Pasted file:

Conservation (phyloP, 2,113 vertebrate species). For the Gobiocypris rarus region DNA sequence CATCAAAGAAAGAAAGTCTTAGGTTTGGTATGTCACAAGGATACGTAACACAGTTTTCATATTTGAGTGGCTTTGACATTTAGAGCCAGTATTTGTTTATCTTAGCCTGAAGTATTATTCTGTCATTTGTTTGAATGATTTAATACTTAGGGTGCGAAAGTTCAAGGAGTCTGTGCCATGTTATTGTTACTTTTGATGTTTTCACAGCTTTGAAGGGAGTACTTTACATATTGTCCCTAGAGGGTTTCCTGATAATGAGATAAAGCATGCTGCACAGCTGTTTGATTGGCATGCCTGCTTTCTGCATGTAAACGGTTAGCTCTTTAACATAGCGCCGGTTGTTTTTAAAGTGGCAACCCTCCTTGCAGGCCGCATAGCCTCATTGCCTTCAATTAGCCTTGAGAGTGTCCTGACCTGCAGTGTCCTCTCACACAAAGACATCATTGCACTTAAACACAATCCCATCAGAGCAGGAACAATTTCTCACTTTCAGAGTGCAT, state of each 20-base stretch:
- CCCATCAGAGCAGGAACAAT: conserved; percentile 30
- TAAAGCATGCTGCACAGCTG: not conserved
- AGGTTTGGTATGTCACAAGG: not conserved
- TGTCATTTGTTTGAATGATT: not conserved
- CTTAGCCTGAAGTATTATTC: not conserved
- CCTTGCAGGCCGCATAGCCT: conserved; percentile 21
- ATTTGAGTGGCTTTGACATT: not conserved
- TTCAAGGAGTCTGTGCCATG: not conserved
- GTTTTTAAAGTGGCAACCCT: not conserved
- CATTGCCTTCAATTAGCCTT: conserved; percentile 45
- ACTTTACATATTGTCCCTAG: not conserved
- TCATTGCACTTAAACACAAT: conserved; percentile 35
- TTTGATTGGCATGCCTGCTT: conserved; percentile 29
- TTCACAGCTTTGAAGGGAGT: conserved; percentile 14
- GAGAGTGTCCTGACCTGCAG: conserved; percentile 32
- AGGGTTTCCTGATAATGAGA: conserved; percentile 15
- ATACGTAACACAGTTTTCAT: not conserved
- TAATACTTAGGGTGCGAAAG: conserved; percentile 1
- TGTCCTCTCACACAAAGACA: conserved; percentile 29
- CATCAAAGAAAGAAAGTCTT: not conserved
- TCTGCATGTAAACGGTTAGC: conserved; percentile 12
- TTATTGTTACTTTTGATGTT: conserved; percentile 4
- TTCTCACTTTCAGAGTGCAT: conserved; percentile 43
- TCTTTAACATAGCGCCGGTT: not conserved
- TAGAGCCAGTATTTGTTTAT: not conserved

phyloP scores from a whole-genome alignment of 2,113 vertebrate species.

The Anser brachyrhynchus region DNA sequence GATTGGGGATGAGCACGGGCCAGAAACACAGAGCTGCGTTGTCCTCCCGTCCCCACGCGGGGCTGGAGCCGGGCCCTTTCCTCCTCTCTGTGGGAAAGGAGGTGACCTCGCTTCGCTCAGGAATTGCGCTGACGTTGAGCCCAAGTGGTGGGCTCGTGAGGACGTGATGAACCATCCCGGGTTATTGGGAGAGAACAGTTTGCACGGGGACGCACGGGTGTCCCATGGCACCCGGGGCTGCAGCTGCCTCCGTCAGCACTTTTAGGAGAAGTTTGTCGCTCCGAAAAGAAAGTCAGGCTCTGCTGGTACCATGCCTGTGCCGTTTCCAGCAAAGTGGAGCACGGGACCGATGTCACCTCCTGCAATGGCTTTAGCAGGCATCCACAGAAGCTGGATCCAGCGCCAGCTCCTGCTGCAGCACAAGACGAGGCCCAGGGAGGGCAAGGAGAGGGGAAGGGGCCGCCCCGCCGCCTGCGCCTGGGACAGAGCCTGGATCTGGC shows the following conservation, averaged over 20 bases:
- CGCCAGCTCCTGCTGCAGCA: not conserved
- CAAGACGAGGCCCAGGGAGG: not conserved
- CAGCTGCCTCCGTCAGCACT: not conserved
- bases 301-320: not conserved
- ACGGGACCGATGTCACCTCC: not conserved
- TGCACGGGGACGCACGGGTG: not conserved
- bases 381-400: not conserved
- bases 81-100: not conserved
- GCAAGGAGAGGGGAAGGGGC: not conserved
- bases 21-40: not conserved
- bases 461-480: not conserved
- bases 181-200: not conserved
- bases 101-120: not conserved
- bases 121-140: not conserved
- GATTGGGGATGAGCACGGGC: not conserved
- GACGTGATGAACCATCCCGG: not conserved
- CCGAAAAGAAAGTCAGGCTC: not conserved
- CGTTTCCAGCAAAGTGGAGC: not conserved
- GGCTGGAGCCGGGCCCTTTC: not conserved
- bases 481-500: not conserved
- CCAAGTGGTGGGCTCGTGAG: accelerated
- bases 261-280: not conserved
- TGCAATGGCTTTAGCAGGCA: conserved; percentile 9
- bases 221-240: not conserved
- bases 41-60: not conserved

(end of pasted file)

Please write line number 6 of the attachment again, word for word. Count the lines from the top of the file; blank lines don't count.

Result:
- CTTAGCCTGAAGTATTATTC: not conserved